7. [17]
    This evidence from Mr Hicks, if accepted, strongly suggests he was entitled to give the notice to leave to Mr Lovett, and the basis of the rejection of his claims to compensation and illegal eviction thereafter fall away. His claims for small items of repair, compensation for rent until a new resident was found and a separate ‘cost of relet’ fee (though there was no documentary evidence to support the latter in the material filed by Mr Hicks) may have been allowed had the Justices of the Peace properly considered the termination provisions in the Act that apply to rooming accommodation agreements.
  8. [18]
    Unlike residential tenancy agreements, rooming accommodation agreements are by their nature subject to summary termination effected through the police, bypassing the tribunal. There is no provision in the Act for applications to the tribunal for termination of rooming accommodation agreements. Rather (subject to an appropriate notice to leave being given) the provider may request assistance directly from police to remove a resident.[4] Such removal may subsequently be considered by the tribunal on an application for compensation brought by the resident.[5]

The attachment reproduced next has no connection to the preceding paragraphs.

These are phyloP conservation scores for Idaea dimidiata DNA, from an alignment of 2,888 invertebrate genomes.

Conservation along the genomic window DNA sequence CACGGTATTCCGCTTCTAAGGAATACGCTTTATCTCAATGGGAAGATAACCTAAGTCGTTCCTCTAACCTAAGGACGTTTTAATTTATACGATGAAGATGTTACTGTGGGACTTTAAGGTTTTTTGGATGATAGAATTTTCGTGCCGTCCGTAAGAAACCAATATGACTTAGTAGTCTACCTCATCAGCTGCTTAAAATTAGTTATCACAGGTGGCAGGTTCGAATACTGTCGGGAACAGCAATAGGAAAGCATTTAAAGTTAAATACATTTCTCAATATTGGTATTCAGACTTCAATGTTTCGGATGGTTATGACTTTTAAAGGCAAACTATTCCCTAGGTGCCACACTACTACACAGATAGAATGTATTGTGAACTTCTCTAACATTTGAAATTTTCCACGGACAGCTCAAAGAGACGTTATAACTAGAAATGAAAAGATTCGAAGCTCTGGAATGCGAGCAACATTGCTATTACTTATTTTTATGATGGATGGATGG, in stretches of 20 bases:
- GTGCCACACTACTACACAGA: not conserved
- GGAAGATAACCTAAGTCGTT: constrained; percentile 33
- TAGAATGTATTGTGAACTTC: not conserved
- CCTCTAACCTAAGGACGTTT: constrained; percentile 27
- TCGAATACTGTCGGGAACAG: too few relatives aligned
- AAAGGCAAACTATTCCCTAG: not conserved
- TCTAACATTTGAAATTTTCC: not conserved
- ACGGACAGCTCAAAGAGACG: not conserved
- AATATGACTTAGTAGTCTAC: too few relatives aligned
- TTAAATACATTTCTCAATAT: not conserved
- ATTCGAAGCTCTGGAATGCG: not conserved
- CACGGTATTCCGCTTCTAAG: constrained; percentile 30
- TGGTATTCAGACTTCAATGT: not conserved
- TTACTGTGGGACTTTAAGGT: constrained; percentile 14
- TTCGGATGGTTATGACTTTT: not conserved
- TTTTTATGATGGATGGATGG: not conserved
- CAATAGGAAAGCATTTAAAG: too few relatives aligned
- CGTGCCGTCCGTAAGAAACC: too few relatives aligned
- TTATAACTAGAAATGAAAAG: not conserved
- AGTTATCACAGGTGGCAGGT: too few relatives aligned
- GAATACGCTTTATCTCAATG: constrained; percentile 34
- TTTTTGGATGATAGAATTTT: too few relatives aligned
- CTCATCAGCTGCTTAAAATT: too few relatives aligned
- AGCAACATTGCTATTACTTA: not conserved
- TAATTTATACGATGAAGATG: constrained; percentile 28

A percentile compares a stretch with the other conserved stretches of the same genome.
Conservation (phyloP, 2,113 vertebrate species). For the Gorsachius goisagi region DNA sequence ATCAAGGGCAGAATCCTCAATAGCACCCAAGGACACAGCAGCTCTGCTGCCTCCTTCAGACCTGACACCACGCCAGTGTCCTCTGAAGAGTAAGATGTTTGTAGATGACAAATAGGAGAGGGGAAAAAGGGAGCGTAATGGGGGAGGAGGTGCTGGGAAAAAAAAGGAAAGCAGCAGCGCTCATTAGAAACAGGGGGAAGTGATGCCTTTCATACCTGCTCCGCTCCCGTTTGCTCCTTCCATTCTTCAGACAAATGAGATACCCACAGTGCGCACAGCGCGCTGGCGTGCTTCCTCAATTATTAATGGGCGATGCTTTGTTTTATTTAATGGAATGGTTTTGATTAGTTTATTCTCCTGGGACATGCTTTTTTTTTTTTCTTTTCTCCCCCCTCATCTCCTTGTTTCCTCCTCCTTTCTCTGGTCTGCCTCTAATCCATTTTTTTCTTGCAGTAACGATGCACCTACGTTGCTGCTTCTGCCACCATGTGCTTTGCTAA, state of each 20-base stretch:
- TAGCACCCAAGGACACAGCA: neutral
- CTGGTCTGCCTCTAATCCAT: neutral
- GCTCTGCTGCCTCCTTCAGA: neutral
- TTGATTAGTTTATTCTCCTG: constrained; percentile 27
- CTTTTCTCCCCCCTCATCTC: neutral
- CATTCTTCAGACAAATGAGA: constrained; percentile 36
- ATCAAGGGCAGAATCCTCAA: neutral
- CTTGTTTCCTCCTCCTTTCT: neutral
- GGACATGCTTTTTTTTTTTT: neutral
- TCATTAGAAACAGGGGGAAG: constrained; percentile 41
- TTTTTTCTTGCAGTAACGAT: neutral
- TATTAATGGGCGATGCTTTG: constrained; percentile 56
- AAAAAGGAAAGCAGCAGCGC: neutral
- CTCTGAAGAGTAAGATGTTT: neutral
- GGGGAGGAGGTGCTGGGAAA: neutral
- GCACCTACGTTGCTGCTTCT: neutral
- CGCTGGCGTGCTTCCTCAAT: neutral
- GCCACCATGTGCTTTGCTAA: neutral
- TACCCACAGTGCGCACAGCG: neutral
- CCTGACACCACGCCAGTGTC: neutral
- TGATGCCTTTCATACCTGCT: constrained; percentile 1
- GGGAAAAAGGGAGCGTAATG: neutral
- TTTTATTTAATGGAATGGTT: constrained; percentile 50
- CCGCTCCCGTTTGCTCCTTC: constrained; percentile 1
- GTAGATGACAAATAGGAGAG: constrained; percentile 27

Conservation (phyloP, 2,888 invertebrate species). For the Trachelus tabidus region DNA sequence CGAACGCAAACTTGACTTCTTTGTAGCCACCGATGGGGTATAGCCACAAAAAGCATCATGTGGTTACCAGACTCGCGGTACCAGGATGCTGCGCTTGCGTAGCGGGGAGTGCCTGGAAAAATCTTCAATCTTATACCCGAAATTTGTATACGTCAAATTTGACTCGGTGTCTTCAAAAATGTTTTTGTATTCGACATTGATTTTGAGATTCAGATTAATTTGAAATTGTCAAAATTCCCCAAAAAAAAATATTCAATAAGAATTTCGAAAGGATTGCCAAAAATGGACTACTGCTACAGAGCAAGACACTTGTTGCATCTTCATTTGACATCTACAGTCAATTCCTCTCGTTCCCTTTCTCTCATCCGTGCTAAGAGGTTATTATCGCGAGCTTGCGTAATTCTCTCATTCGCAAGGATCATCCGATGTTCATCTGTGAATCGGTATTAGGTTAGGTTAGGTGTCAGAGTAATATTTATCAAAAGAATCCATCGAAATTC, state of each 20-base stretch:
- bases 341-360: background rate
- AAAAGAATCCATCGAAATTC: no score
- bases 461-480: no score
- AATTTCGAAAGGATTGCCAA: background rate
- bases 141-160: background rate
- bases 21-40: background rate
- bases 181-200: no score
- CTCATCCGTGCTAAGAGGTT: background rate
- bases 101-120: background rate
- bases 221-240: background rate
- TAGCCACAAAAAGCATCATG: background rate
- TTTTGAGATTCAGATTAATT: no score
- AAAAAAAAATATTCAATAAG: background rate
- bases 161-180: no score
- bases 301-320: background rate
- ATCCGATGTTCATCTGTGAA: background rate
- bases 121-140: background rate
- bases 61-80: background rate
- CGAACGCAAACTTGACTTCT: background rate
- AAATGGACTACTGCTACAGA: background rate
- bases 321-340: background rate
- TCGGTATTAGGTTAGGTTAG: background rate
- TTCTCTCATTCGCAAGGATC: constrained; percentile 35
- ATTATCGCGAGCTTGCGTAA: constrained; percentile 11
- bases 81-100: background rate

9. [19]
    The Justices of the Peace do not appear to have considered this. It seems clear therefore that they made a mistake in refusing the claim for compensation by Mr Hicks simply on the basis of the ‘eviction’. They made an error of fact and law.

Ground 2 - the tribunal erred in finding it was a requirement that a provider give a resident receipts for rent under the Act;

  1. [20]
    The Justices of the Peace found that the lack of evidence from Mr Hicks prejudiced his case. During the hearing the Justices of the Peace queried whether there were any receipts for rent and Mr Lovett said he had not received any. Nothing more was said about that by the Justices of the Peace.
  2. [21]
    It is hard to understand what Mr Hicks’ complaint about this is. There is no valid complaint about the decision of the Justices of the Peace on this ground. He was awarded the outstanding rent up until the date of departure despite the absence of receipts, as claimed.
  3. [22]
    There is no error in the decision by the Justices of the Peace that needs to be corrected.